Questions to Ask Your Doctor When Diagnosed with Stage 4 Melanoma

Eileen Bailey Health Guide
  • When you are diagnosed with stage 4 melanoma, there is a lot to think about. You probably have many questions and are confused as to what this diagnosis means. You might wonder what treatments are available or what your chances of survival are. You might wonder how this is going to affect your day-to-day life and if you have a family, how your spouse and children are going to cope. When first told you have advanced cancer, it is hard to think. You feel overwhelmed and scared.


    Once your melanoma has reached stage 4, it is important to start treatment as soon as possible, but you also want to make sure you fully understand your options so you, and your family, can make the best decisions for your situation. Start by writing down all the questions you have. Add any questions that family members or friends suggest. The more information you have, the better you are equipped to make well-informed decisions about your health care.

    Add This Infographic to Your Website or Blog With This Code:


    The following questions are a good place to start. Ignore those that don’t fit your situation and add your own questions to the list.

     

    Questions About Your Diagnosis

    • What does stage 4 melanoma mean?
    • Do you specialize in this type of cancer or should I see a different doctor?  If I should see a different doctor, do you recommend anyone?
    • How much experience do you have in treating advanced melanoma?
    • Where has the cancer spread to in my body? To what extent?
    • What additional testing is needed, if any?
    • What is my prognosis?

    Questions about Treatment

    • What treatments are available?
    • What treatment do you recommend? Why?
    • What do you expect to happen with this treatment? Is the treatment to rid my body of cancer or to make me feel better for a while?
    • How soon do you expect to see results?
    • How will we know if the treatment is successful?
    • When should treatment begin?
    • Do I need to stay in the hospital or is the treatment done as an out-patient?
    • How often will I receive treatment?
    • How long will the treatment last?
    • How often will I have follow-up visits to discuss the progress of the treatment?
    • What are the side-effects of the treatment?
    • Are there medications or lifestyle changes that help minimize the side-effects?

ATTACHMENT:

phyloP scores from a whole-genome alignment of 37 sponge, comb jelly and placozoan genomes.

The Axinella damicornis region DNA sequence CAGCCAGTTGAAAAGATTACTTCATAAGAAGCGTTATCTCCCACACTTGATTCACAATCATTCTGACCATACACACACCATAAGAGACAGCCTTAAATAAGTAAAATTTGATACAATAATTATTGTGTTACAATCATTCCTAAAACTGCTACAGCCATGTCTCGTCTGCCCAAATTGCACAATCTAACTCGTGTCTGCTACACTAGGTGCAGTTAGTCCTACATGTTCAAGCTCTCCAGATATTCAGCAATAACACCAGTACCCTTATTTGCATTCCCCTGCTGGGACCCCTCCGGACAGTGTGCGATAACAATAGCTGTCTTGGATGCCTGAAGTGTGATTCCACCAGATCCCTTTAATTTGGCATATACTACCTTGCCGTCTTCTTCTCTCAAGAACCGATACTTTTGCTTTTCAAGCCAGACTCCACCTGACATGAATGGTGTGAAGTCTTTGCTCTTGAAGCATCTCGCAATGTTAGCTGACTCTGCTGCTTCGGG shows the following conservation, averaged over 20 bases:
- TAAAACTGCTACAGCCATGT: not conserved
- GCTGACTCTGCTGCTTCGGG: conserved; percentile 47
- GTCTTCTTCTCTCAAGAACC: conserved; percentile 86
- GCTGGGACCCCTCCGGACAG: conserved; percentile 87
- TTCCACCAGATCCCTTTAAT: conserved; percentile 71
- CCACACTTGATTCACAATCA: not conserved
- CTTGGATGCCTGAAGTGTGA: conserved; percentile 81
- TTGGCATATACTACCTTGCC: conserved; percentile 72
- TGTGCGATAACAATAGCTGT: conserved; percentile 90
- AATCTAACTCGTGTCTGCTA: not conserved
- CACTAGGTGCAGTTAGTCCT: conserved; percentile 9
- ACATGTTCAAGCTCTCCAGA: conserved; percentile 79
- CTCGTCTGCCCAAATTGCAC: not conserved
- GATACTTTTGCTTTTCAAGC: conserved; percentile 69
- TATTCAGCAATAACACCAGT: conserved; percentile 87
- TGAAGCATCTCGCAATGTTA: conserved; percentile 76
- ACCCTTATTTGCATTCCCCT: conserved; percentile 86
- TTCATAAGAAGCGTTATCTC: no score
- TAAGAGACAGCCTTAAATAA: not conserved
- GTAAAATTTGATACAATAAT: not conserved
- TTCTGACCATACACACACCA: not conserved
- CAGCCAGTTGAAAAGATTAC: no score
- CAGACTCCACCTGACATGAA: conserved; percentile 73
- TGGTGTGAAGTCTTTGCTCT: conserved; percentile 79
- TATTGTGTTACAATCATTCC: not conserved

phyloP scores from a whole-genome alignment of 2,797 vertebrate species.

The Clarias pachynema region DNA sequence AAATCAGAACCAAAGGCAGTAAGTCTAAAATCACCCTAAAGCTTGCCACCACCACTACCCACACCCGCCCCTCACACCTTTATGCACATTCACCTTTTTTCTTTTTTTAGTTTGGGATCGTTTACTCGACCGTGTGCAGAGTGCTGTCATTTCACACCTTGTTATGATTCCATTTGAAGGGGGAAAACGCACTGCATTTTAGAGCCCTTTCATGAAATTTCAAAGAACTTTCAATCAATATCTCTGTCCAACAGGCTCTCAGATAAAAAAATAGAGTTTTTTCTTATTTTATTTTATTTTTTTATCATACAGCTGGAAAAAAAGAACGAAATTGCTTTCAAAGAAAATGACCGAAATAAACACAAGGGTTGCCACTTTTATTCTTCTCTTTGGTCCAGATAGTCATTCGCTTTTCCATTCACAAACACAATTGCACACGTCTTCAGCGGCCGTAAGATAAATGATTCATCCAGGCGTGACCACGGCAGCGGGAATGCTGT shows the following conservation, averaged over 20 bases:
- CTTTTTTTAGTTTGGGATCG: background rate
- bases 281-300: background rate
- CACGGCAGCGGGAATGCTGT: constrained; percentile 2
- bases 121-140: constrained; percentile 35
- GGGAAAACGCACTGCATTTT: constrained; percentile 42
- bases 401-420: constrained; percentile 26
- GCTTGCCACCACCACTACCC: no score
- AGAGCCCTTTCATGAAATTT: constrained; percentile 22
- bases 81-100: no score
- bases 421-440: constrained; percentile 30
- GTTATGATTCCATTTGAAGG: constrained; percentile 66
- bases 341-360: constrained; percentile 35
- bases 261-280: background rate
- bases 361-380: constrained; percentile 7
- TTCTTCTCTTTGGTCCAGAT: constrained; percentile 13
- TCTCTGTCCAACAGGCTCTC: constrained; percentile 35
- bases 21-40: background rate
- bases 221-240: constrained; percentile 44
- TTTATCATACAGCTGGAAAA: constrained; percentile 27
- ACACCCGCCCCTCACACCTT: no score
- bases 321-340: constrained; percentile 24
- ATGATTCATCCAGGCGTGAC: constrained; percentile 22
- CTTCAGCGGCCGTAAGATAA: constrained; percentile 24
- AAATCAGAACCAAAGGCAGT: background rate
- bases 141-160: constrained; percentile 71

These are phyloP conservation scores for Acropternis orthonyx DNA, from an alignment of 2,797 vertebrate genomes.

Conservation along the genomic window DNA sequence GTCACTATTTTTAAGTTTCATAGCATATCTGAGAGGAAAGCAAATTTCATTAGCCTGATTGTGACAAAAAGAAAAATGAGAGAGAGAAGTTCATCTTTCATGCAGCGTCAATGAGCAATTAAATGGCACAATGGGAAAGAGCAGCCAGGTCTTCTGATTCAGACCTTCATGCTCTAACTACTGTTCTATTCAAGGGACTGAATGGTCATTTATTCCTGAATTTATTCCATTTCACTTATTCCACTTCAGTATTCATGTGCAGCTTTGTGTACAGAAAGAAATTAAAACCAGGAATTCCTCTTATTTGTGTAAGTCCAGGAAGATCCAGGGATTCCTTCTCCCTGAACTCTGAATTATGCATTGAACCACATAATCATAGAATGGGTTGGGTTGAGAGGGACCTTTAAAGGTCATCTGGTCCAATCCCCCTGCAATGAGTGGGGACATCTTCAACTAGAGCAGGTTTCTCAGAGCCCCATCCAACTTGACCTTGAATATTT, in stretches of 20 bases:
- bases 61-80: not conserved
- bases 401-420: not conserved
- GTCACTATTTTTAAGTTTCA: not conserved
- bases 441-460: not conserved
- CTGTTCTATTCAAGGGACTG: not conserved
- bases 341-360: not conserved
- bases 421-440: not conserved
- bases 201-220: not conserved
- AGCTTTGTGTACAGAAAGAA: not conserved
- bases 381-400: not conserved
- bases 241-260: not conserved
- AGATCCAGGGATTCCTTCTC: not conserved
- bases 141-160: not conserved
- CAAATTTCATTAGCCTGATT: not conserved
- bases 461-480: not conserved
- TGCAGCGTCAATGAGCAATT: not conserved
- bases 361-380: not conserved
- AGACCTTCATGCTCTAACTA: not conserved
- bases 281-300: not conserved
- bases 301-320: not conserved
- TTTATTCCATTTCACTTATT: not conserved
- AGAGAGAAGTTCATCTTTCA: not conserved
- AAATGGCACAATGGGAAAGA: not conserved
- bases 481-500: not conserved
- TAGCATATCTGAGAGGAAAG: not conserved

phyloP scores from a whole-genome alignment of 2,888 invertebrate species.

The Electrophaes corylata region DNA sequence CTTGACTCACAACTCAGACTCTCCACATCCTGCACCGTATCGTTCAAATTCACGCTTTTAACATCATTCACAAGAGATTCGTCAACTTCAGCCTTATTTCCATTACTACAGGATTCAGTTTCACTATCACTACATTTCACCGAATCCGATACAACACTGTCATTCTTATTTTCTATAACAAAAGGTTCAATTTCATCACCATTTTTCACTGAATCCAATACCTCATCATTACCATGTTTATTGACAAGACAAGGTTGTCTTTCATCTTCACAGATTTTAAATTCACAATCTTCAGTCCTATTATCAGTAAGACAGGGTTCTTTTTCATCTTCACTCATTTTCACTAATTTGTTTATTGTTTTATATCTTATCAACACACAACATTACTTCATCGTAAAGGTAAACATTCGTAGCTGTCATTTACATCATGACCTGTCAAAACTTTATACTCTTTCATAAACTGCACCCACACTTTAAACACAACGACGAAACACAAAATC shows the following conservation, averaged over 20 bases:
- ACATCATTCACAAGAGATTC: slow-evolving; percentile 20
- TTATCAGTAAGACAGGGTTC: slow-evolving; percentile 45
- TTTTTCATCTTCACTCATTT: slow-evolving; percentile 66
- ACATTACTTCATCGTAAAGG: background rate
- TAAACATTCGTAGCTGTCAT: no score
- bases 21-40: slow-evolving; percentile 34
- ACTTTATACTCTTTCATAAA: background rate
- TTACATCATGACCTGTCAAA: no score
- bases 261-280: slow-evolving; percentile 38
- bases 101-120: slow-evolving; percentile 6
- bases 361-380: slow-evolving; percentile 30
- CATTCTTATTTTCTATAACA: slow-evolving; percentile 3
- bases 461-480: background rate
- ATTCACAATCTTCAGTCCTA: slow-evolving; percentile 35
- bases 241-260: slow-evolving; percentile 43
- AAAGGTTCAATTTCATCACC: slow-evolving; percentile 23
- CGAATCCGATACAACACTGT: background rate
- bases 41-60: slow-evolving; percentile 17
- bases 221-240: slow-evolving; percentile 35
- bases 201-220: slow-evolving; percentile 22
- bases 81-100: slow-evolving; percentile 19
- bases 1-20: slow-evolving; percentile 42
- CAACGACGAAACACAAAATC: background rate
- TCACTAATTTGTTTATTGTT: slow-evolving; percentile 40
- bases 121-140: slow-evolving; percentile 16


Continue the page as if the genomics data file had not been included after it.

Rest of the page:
• Will this treatment affect my ability to have children later?
    • Are there signs or symptoms I should be aware of after treatment? What signs or symptoms warrant an immediate call to you?
    • How will I feel after treatment?
    • How will this treatment affect my day-to-day life?
    • Will I be able to work while receiving the treatment? Will I be able to continue daily activities? If not, how soon will I be able to return to daily activities and work?
    • Do you have written information on the different treatments I can take home? If not, where can I find additional information?
    • How long do I have before I should make a decision?
    • What if I choose a different treatment than you recommend?
    • What happens if I refuse treatment?
    • What other medical professionals will be on my treatment team? Will I be assigned a social worker? What is each person’s job? How can each person help me?

    Other Questions You Might Want to Ask

    • Are there any clinical trials I can participate in? Where can I find out more about  these?
    • What are the benefits and risks of participating in a clinical trial?
    • Is this treatment covered by my insurance? What will my out-of -pocket costs be?
    • Can I get financial assistance to cover my medical costs?
    • Can I get a second opinion before deciding on treatment?
    • What follow-up treatment is required after treatment is completed?
    • What resources are available to me and my family during treatment?
    • Are there local support groups?

    Ask for an extended appointment with your doctor so you have ample time to discuss your questions and concerns. You might want to bring a family member or close friend to this appointment to help you remember and understand all the answers to your questions.

    Add This Infographic to Your Website or Blog With This Code:
Published On: September 10, 2014